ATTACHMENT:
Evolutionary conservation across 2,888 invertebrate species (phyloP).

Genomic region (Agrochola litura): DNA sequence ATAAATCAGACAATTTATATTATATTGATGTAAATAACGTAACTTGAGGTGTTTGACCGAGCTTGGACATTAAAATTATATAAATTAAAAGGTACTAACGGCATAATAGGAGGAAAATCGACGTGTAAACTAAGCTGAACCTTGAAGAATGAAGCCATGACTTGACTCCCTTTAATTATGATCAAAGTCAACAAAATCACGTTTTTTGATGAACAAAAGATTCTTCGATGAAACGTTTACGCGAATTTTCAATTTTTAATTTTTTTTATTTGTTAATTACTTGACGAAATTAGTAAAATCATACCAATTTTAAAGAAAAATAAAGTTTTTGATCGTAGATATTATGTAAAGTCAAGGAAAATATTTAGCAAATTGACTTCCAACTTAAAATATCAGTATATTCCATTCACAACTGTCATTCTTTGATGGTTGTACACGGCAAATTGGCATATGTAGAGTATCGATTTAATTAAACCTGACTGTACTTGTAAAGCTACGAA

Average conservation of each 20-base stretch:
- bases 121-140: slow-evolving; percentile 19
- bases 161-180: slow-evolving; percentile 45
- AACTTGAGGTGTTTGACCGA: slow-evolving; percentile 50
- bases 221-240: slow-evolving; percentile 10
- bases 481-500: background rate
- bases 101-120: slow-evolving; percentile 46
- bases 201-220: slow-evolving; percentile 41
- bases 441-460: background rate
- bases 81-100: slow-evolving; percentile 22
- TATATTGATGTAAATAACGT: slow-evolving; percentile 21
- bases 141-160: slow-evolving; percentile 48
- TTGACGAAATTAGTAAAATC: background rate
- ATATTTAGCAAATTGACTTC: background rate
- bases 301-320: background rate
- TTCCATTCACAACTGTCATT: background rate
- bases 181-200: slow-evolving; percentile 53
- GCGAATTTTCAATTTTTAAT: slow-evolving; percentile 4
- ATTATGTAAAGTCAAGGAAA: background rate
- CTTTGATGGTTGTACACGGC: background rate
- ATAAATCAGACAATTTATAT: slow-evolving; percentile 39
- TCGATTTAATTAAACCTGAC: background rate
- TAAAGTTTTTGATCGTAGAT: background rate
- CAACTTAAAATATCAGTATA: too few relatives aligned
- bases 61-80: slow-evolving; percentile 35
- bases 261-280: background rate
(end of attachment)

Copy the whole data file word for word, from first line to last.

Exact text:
Evolutionary conservation across 2,888 invertebrate species (phyloP).

Genomic region (Agrochola litura): DNA sequence ATAAATCAGACAATTTATATTATATTGATGTAAATAACGTAACTTGAGGTGTTTGACCGAGCTTGGACATTAAAATTATATAAATTAAAAGGTACTAACGGCATAATAGGAGGAAAATCGACGTGTAAACTAAGCTGAACCTTGAAGAATGAAGCCATGACTTGACTCCCTTTAATTATGATCAAAGTCAACAAAATCACGTTTTTTGATGAACAAAAGATTCTTCGATGAAACGTTTACGCGAATTTTCAATTTTTAATTTTTTTTATTTGTTAATTACTTGACGAAATTAGTAAAATCATACCAATTTTAAAGAAAAATAAAGTTTTTGATCGTAGATATTATGTAAAGTCAAGGAAAATATTTAGCAAATTGACTTCCAACTTAAAATATCAGTATATTCCATTCACAACTGTCATTCTTTGATGGTTGTACACGGCAAATTGGCATATGTAGAGTATCGATTTAATTAAACCTGACTGTACTTGTAAAGCTACGAA

Average conservation of each 20-base stretch:
- bases 121-140: slow-evolving; percentile 19
- bases 161-180: slow-evolving; percentile 45
- AACTTGAGGTGTTTGACCGA: slow-evolving; percentile 50
- bases 221-240: slow-evolving; percentile 10
- bases 481-500: background rate
- bases 101-120: slow-evolving; percentile 46
- bases 201-220: slow-evolving; percentile 41
- bases 441-460: background rate
- bases 81-100: slow-evolving; percentile 22
- TATATTGATGTAAATAACGT: slow-evolving; percentile 21
- bases 141-160: slow-evolving; percentile 48
- TTGACGAAATTAGTAAAATC: background rate
- ATATTTAGCAAATTGACTTC: background rate
- bases 301-320: background rate
- TTCCATTCACAACTGTCATT: background rate
- bases 181-200: slow-evolving; percentile 53
- GCGAATTTTCAATTTTTAAT: slow-evolving; percentile 4
- ATTATGTAAAGTCAAGGAAA: background rate
- CTTTGATGGTTGTACACGGC: background rate
- ATAAATCAGACAATTTATAT: slow-evolving; percentile 39
- TCGATTTAATTAAACCTGAC: background rate
- TAAAGTTTTTGATCGTAGAT: background rate
- CAACTTAAAATATCAGTATA: too few relatives aligned
- bases 61-80: slow-evolving; percentile 35
- bases 261-280: background rate